Tag Archives: reconciliation

“I Will Allure Her”: Hosea

Commentators say the Book of Hosea, the 8th century Jewish prophet we’re reading at Mass these days, is one of the most difficult books of the bible to understand; its language and its references are often obscure. But one part of Hosea’s story you can recognize in any television soap opera or romantic novel today: It’s a story of marital infidelity, a broken marriage.

Hosea had trouble with his wife, whose name is Gomer. He was very much in love with her; they married and had some children. But Gomer’s not satisfied with Hosea and her family and she leaves them. She wants something else– romance, freedom, new things to see and to do, a new life.

So Hosea is heartbroken and crushed when she leaves him. He doesn’t understand why it’s happened, he’s bewildered and angry and feeling rejected.

Yet he still loves her and tries to win her back. He wants to renew the love they had for each other. Eventually, Gomer comes back, but we’re not really sure if she will stay. What we do know is that Hosea wants to have her back and have their love renewed.

Hosea’s story is an example of God’s relationship to humanity. God loves the world and its people. Yet, we can be unfaithful.  But God’s relationship is like the marital relationship, or as we also see in the Book of Hosea, the relationship of a father or mother to their children. God always wants us back.

You can hear the yearning of Hosea for his wife and the love of God for his people in Monday’s  reading:

Thus says the LORD:

I will allure her;
I will lead her into the desert
and speak to her heart.
She shall respond there as in the days of her youth,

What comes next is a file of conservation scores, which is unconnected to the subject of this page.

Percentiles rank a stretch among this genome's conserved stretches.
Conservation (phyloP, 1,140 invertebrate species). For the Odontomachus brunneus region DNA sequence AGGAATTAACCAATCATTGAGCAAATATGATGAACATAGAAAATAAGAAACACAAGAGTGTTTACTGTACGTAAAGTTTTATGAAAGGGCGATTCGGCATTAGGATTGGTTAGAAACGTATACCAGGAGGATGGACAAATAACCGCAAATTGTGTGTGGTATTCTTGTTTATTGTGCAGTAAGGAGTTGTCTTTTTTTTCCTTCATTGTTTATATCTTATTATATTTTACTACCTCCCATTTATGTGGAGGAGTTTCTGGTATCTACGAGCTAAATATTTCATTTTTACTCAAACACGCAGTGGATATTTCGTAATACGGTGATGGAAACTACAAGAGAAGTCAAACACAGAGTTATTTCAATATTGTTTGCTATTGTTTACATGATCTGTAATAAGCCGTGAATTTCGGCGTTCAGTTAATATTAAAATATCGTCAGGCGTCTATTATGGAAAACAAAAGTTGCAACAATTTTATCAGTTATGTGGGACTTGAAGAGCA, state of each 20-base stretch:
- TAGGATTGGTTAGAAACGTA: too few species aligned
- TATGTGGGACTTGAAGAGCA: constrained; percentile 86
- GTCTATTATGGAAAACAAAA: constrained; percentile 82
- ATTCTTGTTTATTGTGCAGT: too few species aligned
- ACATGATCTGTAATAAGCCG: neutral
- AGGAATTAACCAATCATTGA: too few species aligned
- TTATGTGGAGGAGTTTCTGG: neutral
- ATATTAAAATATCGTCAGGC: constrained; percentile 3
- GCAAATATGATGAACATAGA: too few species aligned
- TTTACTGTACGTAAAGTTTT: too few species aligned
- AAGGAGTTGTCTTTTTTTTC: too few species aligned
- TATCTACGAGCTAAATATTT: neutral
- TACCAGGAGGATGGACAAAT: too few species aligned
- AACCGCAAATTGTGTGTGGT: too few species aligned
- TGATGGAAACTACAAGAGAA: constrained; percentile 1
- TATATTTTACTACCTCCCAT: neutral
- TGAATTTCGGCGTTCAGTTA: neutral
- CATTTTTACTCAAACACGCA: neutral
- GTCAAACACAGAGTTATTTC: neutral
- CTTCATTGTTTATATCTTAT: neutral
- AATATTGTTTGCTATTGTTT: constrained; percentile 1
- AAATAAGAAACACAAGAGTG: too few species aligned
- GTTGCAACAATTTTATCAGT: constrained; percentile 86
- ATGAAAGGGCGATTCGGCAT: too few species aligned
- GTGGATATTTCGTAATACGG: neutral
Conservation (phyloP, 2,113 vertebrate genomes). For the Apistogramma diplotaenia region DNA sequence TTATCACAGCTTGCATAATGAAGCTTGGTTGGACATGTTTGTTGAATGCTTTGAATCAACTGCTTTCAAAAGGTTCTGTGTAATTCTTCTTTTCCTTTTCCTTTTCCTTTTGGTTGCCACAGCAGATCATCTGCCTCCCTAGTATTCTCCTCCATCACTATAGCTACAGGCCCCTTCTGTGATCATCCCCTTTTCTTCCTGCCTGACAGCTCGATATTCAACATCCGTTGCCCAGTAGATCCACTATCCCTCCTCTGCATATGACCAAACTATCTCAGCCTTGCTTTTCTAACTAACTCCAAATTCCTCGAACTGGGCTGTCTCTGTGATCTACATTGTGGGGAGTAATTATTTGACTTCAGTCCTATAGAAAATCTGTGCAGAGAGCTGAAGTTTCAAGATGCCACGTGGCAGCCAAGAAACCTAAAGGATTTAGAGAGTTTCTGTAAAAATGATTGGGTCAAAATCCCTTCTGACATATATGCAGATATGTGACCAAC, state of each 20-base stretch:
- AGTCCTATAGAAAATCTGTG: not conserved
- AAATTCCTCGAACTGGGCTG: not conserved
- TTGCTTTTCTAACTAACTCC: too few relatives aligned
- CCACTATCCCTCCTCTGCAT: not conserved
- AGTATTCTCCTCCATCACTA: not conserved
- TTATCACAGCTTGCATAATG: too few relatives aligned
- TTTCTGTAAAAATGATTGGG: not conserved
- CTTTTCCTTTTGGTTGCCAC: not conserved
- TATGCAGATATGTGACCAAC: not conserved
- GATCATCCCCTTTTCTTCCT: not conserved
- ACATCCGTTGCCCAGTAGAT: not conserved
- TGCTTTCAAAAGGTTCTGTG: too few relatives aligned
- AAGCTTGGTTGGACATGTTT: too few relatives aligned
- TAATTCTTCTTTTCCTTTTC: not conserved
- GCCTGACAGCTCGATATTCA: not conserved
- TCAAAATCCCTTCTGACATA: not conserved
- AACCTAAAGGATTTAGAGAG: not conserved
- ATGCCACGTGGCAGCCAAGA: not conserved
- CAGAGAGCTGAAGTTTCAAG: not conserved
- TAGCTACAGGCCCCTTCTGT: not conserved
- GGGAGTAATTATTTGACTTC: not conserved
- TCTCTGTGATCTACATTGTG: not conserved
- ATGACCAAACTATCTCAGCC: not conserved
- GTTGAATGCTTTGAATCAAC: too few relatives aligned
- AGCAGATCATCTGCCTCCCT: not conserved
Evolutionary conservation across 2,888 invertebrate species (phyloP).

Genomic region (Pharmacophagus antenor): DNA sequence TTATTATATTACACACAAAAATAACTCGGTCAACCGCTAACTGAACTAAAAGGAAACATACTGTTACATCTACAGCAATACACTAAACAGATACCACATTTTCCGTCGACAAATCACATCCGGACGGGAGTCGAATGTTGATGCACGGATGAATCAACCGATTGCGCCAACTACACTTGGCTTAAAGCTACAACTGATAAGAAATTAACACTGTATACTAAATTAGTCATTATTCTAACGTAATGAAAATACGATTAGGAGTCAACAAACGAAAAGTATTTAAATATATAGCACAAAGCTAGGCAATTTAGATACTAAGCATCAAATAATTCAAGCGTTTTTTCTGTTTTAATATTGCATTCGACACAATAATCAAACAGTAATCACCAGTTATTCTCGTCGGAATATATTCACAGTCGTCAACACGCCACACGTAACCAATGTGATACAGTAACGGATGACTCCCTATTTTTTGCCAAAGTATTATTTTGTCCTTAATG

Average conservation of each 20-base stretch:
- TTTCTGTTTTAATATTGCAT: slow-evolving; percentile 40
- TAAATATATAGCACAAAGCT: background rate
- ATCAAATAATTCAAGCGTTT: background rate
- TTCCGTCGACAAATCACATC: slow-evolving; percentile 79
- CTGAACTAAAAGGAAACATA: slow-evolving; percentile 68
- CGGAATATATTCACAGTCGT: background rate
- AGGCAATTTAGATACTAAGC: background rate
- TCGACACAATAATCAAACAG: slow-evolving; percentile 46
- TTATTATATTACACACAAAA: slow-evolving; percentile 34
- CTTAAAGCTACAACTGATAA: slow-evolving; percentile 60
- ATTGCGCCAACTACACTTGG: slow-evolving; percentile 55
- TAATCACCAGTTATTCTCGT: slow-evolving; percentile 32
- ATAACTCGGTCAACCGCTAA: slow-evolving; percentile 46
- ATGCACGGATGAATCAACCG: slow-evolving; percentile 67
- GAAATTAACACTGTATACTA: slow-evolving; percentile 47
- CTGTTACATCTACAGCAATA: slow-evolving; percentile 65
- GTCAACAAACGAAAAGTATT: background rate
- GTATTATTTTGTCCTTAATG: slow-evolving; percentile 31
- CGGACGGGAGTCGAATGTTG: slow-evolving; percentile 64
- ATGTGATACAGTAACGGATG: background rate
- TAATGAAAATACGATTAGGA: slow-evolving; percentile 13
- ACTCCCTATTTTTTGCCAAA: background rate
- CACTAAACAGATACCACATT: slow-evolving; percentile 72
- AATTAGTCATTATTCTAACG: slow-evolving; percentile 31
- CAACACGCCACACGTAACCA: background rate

when she came up from the land of Egypt.

On that day, says the LORD,
She shall call me “My husband,”
and never again “My baal.”

I will espouse you to me forever:
I will espouse you in right and in justice,
in love and in mercy;
I will espouse you in fidelity,
and you shall know the LORD.

(Hosea 2:6, 17-18,21-22)

4th Sunday of Lent C: The Prodigal Son

To listen to today’s homily, please select the audio bar below.

The story of the prodigal son is one of the longest in the gospel and it’s also one of the most important. It’s not just about a boy who goes astray, of course, it’s about the human race gone wrong.

“Give me what’s mine,” the son says boldly to his father. We all tend to say that. And he takes off for a faraway country, a permissive paradise that promises power and pleasure, in fact, it promises him everything, where he can do anything he wants.

But they’re empty promises, and soon the boy who had so much has nothing and ends up in a pigsty feeding pigs, who eat better than he does.

Then, he takes his first step back. He “comes to himself,” our story says; he realizes what he has done. “I have sinned.”

How straightforward his reaction! Not blaming anybody else for the mess he is in: not his father, or the prostitutes he spent so much of his money on, or society that fooled him. No, he takes responsibility. That “coming to himself” was the first gift of God’s mercy.